More complex species evolve by adding new gene functions

  • Comparisons of different genomes show a steady increase in gene number as additional genes are added to make eukaryotes, make multicellular organisms, make animals, and make vertebrates.
  • Most of the genes that are unique to vertebrates are concerned with the immune or nervous systems.
Comparison of the human genome sequence with sequences found in other species is revealing about the process of evolution. Figure 3.26 analyzes human genes according to the breadth of their distribution in Nature. Starting with the most generally distributed (top right corner of the figure), 21% of genes are common to eukaryotes and prokaryotes. These tend to code for proteins that are essential for all living formstypically basic metabolism, replication, transcription, and translation. Moving clockwise, another 32% of genes are added in eukaryotes in general for example, they may be found in yeast. These tend to code for proteins involved in functions that are general to eukaryotic cells but not to bacteriafor example, they may be concerned with specifying organelles or cytoskeletal components. Another 24% of genes are needed to specify animals. These include genes necessary for multicellularity and for development of different tissue types. And 22% of genes are unique to vertebrates. These mostly code for proteins of the immune and nervous systems; they code for very few enzymes, consistent with the idea that enzymes have ancient origins, and that metabolic pathways originated early in evolution. We see, therefore, that the progression from bacteria to vertebrates requires addition of groups of genes representing the necessary new functions at each stage.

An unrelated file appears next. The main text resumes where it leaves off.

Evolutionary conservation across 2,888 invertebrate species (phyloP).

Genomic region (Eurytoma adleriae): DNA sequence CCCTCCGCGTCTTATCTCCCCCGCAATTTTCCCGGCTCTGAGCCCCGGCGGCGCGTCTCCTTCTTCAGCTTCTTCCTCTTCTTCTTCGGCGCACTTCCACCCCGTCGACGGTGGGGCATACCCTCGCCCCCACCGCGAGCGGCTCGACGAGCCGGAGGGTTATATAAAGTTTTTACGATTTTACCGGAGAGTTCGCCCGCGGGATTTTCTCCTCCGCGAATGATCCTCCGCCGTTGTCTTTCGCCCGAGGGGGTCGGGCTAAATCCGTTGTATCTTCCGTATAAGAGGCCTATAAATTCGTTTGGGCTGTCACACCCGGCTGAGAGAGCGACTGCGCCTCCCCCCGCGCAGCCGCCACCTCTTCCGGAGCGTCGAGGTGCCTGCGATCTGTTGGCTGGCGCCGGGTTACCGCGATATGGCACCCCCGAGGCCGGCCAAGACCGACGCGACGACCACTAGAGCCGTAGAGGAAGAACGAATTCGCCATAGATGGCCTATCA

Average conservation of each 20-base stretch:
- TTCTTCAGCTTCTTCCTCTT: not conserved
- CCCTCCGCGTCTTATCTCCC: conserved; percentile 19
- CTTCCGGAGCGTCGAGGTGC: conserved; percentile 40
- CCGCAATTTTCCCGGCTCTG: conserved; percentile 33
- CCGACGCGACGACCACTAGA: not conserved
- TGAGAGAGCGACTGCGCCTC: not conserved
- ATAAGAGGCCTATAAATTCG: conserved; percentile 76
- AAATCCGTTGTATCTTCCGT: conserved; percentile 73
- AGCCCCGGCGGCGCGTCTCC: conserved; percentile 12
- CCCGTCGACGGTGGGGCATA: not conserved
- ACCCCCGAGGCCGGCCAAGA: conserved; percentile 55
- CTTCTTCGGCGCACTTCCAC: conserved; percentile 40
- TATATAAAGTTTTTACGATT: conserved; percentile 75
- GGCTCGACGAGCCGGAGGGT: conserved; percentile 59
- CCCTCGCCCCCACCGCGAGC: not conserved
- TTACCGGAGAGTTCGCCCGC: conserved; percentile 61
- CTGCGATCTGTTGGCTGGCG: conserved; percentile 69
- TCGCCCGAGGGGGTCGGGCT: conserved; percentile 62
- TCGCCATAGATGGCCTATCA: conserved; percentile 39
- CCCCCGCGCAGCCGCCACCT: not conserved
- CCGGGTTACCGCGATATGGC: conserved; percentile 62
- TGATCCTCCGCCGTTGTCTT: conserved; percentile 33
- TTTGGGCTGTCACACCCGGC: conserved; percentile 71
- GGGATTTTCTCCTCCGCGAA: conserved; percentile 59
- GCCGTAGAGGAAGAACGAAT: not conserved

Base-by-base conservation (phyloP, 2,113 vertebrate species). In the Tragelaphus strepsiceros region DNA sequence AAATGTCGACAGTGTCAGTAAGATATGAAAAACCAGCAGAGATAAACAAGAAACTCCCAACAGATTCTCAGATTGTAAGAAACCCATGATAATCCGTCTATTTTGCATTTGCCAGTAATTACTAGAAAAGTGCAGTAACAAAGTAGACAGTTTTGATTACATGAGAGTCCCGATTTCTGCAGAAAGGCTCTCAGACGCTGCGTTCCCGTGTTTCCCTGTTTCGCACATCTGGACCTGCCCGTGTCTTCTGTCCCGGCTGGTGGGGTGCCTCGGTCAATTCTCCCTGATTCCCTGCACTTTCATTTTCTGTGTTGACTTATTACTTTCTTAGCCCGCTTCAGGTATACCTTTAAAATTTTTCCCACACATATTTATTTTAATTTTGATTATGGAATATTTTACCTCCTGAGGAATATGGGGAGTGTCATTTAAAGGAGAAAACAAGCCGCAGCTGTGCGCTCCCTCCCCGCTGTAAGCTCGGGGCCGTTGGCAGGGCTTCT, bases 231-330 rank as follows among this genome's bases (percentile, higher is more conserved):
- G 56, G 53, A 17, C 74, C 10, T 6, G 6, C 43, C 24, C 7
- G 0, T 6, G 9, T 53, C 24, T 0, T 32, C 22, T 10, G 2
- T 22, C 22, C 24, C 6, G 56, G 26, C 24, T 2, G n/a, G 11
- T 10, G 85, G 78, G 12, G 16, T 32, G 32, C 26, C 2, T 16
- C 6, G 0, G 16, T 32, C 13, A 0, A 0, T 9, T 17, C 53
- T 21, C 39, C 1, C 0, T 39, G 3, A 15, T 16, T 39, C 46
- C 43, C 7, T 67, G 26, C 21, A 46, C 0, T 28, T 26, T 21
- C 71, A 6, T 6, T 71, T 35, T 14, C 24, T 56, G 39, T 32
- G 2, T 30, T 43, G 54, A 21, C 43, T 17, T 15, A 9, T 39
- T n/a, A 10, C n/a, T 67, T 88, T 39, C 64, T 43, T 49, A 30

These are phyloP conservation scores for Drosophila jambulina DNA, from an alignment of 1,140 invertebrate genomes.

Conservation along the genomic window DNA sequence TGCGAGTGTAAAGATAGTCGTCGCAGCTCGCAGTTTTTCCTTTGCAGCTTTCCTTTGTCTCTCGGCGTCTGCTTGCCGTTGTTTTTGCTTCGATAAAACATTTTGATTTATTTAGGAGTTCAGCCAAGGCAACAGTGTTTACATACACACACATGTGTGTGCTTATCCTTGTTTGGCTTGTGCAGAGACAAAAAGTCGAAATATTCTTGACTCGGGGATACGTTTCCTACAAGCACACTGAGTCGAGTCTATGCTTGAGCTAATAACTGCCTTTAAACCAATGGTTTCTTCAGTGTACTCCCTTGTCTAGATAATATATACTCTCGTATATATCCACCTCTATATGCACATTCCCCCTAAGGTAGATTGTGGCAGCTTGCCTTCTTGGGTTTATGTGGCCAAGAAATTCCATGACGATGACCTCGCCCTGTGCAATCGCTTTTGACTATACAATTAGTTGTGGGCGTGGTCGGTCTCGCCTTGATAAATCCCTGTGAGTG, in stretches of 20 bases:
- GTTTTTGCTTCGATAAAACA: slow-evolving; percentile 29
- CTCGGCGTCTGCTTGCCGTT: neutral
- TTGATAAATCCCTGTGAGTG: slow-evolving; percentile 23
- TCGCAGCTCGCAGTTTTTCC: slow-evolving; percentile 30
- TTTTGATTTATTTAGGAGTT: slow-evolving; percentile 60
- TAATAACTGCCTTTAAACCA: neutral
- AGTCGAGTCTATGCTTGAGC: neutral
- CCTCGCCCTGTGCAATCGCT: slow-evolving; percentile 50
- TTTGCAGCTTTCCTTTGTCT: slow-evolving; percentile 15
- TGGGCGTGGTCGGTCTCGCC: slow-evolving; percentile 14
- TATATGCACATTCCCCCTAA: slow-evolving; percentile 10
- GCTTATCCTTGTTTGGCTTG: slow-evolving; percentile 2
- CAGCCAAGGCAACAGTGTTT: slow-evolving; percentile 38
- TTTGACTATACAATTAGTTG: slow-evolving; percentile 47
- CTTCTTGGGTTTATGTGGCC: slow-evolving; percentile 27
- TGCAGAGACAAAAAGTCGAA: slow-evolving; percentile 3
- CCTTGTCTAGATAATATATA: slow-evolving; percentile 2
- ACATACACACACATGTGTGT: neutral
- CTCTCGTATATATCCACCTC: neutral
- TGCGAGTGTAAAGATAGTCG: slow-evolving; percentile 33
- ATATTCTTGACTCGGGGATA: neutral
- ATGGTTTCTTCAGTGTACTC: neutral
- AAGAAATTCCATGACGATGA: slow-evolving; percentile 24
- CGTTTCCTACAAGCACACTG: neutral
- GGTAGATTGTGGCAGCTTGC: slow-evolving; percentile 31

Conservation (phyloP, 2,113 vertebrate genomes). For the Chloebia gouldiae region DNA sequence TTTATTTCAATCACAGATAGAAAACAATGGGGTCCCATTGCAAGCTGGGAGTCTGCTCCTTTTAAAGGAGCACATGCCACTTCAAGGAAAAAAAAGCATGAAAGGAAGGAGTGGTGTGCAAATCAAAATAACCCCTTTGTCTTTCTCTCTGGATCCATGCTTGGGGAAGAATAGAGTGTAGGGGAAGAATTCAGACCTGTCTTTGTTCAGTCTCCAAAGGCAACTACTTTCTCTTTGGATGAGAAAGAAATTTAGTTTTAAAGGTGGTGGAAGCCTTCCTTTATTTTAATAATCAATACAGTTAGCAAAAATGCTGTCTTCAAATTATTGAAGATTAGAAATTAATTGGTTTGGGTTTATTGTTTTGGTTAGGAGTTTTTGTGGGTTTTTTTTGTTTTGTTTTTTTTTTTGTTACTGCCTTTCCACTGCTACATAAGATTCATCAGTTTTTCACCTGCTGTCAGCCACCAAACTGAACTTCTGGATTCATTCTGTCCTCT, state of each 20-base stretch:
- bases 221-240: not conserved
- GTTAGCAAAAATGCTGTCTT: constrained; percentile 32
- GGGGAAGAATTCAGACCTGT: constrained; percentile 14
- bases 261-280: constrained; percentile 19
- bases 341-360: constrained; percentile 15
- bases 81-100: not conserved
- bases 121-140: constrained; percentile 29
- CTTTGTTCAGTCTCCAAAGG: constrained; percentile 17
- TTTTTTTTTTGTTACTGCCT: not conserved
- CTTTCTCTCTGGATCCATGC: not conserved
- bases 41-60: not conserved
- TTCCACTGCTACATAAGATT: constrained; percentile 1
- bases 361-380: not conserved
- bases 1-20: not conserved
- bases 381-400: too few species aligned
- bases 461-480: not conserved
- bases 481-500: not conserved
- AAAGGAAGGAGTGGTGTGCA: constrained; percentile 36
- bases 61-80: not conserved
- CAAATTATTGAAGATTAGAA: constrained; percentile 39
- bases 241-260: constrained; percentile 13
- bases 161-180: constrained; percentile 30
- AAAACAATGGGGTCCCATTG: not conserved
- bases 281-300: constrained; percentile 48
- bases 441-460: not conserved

One way to define commonly needed proteins is to identify the proteins present in all proteomes. Comparing the human proteome in more detail with the proteomes of other organisms, 46% of the yeast proteome, 43% of the worm proteome, and 61% of the fly proteome is represented in the human proteome. A key group of ~1300 proteins is present in all four proteomes. The common proteins are basic housekeeping proteins required for essential functions, falling into the types summarized in Figure 3.27. The main functions are concerned with transcription and translation (35%), metabolism (22%), transport (12%), DNA replication and modification (10%), protein folding and degradation (8%), and cellular processes (6%).

One of the striking features of the human proteome is that it has many new proteins compared with other eukaryotes, but it has relatively few new protein domains. Most protein domains appear to be common to the animal kingdom. However, there are many new protein architectures, defined as new combinations of domains. Figure 3.28 shows that the greatest increase occurs in transmembrane and extracellular proteins. In yeast, the vast majority of architectures are concerned with intracellular proteins. About twice as many intracellular architectures are found in fly (or worm), but there is a very striking increase in transmembrane and extracellular proteins, as might be expected from the addition of functions required for the interactions between the cells of a multicellular organism. The increase in intracellular architectures required to make a vertebrate (Man) is relatively small, but there is again a large increase in transmembrane and extracellular architectures.

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